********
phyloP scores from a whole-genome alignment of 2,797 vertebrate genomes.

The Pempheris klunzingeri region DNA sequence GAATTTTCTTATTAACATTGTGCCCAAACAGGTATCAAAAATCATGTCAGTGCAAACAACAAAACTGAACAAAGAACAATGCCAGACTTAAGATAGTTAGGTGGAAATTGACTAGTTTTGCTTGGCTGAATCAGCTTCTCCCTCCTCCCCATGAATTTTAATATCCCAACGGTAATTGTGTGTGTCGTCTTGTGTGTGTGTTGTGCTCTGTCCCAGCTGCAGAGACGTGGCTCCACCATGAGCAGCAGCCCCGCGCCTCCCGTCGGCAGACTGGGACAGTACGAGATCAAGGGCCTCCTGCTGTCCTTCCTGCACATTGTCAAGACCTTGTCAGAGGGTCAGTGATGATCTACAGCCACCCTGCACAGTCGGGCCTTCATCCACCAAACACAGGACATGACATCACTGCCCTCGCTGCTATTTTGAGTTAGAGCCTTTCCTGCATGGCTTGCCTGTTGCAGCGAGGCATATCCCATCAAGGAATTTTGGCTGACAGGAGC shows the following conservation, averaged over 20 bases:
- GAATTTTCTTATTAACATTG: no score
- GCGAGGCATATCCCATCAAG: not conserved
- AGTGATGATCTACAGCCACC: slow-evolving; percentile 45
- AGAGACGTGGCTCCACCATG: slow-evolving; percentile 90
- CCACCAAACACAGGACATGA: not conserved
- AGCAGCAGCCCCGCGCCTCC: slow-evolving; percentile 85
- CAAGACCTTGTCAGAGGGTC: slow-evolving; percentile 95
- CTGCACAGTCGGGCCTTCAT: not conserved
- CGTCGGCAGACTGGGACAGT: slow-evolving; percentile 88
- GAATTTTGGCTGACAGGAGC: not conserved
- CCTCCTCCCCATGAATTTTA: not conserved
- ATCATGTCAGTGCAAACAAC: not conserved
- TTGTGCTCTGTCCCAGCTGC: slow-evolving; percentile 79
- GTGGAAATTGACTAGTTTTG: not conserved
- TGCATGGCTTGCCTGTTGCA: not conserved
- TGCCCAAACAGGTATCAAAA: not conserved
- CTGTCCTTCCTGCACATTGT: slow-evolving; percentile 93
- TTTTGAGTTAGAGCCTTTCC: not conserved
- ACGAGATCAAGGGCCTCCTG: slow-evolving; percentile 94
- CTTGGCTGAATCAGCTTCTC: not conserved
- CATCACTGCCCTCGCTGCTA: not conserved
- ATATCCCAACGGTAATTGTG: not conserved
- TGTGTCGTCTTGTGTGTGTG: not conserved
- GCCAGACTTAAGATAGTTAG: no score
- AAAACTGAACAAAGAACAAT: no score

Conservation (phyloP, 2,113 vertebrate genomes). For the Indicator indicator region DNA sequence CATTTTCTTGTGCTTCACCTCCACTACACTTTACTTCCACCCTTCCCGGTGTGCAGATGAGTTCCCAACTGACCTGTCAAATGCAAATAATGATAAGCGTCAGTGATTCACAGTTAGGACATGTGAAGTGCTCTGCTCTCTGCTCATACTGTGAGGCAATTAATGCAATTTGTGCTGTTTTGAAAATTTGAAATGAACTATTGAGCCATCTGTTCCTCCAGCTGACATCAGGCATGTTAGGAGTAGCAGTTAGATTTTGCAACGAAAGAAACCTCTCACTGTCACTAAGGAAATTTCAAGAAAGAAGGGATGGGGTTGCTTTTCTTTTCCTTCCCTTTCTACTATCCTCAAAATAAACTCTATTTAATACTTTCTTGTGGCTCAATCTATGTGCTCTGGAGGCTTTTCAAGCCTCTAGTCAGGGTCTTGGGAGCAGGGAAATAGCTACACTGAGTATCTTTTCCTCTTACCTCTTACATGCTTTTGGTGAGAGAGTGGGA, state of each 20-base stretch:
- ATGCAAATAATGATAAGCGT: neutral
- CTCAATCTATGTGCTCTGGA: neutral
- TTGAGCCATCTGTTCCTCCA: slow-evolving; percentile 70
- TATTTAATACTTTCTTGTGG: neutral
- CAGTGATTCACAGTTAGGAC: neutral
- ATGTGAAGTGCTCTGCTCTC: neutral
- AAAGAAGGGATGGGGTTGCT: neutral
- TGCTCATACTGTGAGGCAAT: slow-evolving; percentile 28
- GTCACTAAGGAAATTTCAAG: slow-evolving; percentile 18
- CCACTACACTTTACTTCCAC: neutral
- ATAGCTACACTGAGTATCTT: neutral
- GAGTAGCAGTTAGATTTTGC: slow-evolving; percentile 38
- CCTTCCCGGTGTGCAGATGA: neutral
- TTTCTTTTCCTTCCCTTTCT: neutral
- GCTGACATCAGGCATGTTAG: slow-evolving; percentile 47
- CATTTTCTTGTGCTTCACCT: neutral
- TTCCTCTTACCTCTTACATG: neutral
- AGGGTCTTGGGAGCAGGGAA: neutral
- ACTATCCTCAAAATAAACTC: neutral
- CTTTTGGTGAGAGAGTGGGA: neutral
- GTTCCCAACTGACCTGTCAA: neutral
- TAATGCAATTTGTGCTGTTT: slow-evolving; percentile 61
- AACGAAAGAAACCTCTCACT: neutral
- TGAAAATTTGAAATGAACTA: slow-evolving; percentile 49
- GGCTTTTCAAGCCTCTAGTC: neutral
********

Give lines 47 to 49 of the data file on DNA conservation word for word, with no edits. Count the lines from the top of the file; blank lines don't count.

- ACTATCCTCAAAATAAACTC: neutral
- CTTTTGGTGAGAGAGTGGGA: neutral
- GTTCCCAACTGACCTGTCAA: neutral